What we talk about when we talk about crowdfunding and P2P
Following Peer2Peer Finance News’ Regulation Breakfast Briefing, UK Crowdfunding Association directors Bruce Davis and Atuksha Poonwassie explain the importance of nimble regulation in a growing sector…
IT HAS BEEN 15 YEARS since the launch of Zopa and nearly 10 years since the idea of regulated crowdfunding was first introduced to the Financial Conduct Authority (FCA). We have come a long way since then.
Since 2016, the FCA has worked hard to try to understand a sector which has innovated and grown hugely since 2014. The regulator has engaged independent researchers (including the Bauman Institute and the Cambridge Centre for Alternative Finance) and platforms have provided huge amounts of data and management time to make sure that any recommendations are based on solid evidence and an understanding of business impact.
It is hard to think of another sector in the financial services world which has engaged so openly and willingly with the regulator – surely a reflection of its maturity and pro-regulation stance.
At the P2PFN event, the panellists’ responses focused on the big discussion from the review, the application of categorisation and appropriateness for P2P loans (already a requirement for investment in crowdfunding) and the additional guidance for wind down plans and target returns. We are sure that the debate and Q&A following the panel discussion gave the regulator and policy observers food for thought.
At the UKCFA we fully recognise the efforts of the team to engage and understand this process as well as appreciate the often frank and candid discussions about the need for balance between consumer protection and innovation. We hope to continue that regular dialogue with the regulators, industry and government as we implement the rules and continue to develop the sector.
The important thing now is that the implementation of the rules remains true to the original spirit of the UK’s crowdfunding regulations, which are principles based. It is important that the implementation of the rules does not become a prescriptive exercise and keeps as much as possible the responsibility with platforms to deliver. In particular this means making sure that the appropriateness test is carried out in a way that is meaningful to the particular investment process of an individual platform and not a tick box exercise for all to comply no matter what business model is being used.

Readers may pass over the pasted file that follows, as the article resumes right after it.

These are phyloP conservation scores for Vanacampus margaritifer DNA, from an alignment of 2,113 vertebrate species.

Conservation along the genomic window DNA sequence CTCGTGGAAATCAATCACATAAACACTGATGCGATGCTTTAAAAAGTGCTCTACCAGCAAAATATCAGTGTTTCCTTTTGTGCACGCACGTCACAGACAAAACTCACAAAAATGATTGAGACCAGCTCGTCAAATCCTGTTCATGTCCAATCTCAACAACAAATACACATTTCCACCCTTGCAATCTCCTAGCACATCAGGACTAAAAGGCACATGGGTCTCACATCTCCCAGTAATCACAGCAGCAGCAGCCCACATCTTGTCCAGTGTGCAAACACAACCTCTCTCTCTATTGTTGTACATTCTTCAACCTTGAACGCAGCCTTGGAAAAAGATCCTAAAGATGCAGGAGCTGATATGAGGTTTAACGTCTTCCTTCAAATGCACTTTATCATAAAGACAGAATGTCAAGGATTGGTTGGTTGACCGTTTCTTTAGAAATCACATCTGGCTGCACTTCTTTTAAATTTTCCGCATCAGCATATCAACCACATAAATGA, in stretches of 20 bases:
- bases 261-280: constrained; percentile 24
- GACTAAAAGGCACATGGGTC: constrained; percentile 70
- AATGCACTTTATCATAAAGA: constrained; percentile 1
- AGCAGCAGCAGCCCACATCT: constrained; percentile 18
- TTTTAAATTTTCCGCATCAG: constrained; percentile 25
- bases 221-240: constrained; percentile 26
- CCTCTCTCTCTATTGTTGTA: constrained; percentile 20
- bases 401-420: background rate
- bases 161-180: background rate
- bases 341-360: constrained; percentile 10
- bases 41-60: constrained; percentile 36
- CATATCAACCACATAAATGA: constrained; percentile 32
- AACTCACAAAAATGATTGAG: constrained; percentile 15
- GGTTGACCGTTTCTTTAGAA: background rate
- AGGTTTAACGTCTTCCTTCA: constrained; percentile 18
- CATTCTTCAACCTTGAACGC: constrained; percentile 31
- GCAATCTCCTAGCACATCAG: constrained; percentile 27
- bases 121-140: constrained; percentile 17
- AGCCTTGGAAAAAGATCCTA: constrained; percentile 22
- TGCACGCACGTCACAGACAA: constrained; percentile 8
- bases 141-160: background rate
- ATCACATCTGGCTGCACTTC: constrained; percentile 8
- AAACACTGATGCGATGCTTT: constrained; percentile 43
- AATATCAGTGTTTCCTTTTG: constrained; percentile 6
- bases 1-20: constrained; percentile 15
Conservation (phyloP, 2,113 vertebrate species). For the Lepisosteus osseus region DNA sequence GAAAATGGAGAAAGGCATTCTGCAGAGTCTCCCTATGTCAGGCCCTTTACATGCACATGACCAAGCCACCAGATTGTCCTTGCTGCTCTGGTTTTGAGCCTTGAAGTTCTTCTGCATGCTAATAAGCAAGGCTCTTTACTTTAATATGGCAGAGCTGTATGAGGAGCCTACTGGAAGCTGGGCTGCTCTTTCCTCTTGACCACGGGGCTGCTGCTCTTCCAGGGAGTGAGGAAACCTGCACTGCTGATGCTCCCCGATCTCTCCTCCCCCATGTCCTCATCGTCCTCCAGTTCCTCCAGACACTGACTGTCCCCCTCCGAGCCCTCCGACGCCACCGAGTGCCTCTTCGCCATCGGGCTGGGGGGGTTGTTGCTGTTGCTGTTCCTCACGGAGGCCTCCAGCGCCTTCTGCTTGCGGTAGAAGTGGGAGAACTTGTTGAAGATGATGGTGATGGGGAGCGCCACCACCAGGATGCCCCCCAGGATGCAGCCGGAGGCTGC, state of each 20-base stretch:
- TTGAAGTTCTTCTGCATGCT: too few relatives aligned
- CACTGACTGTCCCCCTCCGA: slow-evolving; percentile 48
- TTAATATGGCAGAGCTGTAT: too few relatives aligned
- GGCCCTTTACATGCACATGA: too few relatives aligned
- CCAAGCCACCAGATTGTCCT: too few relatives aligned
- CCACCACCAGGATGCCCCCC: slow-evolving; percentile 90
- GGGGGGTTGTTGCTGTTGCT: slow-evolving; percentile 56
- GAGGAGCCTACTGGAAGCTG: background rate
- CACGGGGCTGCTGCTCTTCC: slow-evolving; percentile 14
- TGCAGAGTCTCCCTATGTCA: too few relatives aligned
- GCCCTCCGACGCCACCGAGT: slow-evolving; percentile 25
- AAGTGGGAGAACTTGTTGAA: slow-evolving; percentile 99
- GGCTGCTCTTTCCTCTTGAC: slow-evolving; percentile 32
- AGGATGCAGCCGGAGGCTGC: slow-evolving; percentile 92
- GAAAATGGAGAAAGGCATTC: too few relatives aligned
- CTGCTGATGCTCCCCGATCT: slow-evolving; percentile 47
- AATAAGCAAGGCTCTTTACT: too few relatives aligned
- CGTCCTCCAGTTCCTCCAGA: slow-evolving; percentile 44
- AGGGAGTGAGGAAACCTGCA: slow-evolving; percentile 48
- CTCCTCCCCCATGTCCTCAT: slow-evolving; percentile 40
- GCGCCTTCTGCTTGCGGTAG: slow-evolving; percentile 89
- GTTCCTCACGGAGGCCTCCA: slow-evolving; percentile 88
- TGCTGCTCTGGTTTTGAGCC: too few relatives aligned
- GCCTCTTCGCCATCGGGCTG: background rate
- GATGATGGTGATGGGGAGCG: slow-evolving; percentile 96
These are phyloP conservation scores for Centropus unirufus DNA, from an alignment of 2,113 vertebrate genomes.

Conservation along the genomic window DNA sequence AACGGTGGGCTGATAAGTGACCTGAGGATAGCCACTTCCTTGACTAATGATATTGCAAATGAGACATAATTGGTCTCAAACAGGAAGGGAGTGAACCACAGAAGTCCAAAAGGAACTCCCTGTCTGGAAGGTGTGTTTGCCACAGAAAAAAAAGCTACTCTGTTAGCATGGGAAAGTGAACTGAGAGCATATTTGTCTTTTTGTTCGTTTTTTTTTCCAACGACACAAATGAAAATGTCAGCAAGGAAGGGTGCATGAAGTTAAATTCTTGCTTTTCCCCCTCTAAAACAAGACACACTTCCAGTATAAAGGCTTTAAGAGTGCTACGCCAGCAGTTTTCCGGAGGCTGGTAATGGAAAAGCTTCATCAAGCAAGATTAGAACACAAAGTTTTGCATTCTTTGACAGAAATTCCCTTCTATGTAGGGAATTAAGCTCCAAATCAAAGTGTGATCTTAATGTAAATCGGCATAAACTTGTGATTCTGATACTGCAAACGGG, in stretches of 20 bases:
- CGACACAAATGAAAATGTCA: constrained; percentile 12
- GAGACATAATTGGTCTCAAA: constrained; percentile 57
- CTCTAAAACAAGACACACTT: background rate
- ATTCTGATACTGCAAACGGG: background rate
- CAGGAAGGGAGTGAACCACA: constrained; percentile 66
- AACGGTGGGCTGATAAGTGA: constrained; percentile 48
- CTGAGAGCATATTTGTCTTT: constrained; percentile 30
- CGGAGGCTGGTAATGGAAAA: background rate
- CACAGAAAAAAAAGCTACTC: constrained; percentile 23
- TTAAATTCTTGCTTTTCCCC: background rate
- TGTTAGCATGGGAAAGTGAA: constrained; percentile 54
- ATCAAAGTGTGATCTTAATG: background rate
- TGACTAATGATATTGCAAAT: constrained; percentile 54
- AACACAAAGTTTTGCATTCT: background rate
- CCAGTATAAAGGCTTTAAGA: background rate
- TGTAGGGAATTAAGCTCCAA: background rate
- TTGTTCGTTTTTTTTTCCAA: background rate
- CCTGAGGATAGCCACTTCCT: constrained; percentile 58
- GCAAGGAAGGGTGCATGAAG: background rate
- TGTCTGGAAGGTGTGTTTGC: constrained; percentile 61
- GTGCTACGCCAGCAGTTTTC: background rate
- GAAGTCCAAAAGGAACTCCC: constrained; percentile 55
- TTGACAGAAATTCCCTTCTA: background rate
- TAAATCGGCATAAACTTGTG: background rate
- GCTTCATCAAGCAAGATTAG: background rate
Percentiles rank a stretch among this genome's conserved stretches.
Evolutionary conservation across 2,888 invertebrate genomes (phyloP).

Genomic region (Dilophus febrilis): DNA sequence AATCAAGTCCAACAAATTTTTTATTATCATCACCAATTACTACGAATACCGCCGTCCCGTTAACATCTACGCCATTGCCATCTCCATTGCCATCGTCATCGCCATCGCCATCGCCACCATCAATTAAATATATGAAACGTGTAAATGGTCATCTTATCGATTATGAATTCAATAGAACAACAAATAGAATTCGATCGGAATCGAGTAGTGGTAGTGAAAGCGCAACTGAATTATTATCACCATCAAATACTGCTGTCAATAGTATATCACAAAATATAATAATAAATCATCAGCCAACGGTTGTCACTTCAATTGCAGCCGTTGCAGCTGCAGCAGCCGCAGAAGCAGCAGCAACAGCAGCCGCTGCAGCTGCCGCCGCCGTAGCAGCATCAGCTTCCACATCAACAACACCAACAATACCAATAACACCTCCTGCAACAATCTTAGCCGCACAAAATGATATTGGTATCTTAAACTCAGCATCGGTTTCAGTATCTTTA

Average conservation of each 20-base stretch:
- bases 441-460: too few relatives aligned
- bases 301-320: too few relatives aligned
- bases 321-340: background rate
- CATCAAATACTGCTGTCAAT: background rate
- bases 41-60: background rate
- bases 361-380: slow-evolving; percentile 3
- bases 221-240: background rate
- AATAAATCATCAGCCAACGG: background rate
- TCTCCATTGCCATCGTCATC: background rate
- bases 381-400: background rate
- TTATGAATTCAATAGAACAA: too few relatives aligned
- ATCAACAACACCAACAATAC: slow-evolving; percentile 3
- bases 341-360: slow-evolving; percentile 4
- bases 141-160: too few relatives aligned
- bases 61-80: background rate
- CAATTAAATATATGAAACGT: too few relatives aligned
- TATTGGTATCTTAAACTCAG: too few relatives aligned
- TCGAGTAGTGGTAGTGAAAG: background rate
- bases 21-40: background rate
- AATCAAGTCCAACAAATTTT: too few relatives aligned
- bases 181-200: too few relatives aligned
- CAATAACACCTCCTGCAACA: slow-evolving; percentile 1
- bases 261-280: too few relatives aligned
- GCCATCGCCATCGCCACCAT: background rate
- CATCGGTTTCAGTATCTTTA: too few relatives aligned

There was also some debate about the recent issues at London Capital & Finance and Lendy and no small frustration that those who follow the regulations (and actively work to support their development) would be affected by the failure to identify and act on situations of potential lack of competence or even alleged fraudulent activity.
All markets are based on confidence and we need confidence that the regulator has the resources and the powers to act if individuals or companies break the rules or the law.
No doubt there will be issues arising as platforms understand the detail of the recommendations, and the devil is always in the detail.
Hopefully, the sector can continue to grow and innovate in the interests of customers, to keep the crowd in crowdfunding and ensure platforms build their businesses in a way that puts the appropriateness of their investments front and centre.
This article featured in the August issue of Peer2Peer Finance News, now available to read online.